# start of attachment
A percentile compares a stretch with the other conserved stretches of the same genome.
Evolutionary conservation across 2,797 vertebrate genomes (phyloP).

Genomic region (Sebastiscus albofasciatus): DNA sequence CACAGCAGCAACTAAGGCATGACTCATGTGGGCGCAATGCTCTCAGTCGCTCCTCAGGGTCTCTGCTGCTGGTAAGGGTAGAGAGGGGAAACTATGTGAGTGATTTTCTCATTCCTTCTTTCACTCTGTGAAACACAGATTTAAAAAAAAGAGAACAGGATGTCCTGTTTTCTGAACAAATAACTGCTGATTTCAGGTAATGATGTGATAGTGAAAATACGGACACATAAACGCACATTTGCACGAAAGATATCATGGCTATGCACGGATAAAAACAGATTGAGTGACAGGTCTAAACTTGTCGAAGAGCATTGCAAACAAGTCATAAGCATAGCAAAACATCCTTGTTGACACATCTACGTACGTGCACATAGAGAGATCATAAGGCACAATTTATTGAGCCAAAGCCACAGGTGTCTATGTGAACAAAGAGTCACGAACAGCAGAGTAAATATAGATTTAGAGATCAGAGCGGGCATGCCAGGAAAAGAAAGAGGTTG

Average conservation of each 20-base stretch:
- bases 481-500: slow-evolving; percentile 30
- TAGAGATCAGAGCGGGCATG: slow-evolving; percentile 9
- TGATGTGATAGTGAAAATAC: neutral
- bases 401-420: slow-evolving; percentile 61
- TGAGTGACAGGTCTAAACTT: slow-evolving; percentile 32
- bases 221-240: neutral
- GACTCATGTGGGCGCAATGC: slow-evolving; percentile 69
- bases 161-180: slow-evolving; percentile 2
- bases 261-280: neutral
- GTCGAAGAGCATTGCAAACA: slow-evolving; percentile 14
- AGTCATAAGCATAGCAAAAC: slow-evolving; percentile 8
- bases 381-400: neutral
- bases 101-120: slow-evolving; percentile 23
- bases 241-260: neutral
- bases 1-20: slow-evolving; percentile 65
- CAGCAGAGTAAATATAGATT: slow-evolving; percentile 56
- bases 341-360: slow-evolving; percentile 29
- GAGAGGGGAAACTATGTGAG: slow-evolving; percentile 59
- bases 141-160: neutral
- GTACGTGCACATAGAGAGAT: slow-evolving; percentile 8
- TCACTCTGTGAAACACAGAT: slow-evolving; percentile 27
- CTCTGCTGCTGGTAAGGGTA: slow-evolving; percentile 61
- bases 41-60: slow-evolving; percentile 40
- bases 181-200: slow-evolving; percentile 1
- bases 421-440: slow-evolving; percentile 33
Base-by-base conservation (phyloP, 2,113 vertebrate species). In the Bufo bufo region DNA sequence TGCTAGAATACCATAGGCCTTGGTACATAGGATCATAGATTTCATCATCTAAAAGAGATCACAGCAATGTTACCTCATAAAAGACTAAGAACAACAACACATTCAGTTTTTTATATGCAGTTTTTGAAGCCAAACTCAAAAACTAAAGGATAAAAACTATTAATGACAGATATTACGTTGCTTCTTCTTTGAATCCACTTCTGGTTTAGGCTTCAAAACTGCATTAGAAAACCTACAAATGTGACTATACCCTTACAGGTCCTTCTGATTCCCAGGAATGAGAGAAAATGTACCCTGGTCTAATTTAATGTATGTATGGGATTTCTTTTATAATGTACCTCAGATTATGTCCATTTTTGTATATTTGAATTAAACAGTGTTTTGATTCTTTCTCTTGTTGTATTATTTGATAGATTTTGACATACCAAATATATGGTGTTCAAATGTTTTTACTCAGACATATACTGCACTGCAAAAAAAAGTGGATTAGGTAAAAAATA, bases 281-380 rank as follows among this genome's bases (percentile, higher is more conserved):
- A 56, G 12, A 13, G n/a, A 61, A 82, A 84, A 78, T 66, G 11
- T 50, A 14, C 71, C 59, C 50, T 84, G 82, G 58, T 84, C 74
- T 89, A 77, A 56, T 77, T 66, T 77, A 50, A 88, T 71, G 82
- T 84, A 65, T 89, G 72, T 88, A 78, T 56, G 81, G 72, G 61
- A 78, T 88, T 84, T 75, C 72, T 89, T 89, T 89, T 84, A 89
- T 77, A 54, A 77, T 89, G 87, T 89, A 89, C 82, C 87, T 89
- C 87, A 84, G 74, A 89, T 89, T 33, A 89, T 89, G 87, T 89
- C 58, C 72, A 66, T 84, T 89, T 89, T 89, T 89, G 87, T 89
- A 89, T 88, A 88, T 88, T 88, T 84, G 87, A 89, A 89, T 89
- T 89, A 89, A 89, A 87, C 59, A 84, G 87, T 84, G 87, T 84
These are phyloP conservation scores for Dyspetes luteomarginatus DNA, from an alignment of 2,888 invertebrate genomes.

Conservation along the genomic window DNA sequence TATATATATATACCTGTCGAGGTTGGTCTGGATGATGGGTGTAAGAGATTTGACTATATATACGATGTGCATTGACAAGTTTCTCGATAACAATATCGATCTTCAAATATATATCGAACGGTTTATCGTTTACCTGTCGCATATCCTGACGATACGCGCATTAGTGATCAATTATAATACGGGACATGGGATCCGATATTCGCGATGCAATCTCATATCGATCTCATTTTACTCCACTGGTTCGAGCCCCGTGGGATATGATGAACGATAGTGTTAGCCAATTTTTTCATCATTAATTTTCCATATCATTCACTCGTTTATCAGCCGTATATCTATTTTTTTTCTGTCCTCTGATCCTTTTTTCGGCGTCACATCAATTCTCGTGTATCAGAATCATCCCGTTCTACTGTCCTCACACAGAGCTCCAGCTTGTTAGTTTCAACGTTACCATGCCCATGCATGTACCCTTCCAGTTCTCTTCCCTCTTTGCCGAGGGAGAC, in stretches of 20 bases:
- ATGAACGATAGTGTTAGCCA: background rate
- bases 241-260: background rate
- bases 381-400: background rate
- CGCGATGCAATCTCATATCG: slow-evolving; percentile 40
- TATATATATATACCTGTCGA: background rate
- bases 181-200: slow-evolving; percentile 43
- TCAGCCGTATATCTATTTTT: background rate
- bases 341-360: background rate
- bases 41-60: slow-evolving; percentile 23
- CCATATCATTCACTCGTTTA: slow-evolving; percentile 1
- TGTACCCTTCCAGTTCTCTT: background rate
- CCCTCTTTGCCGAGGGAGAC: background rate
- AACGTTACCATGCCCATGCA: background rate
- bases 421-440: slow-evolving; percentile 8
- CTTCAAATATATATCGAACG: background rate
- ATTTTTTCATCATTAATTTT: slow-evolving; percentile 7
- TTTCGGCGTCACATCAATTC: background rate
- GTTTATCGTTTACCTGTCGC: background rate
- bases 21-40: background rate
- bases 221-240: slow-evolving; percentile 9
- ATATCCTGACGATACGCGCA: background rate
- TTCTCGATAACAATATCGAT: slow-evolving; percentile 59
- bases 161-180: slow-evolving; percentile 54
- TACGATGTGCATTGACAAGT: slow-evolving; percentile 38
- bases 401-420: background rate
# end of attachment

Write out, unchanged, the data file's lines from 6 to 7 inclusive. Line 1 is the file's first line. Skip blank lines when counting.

- TAGAGATCAGAGCGGGCATG: slow-evolving; percentile 9
- TGATGTGATAGTGAAAATAC: neutral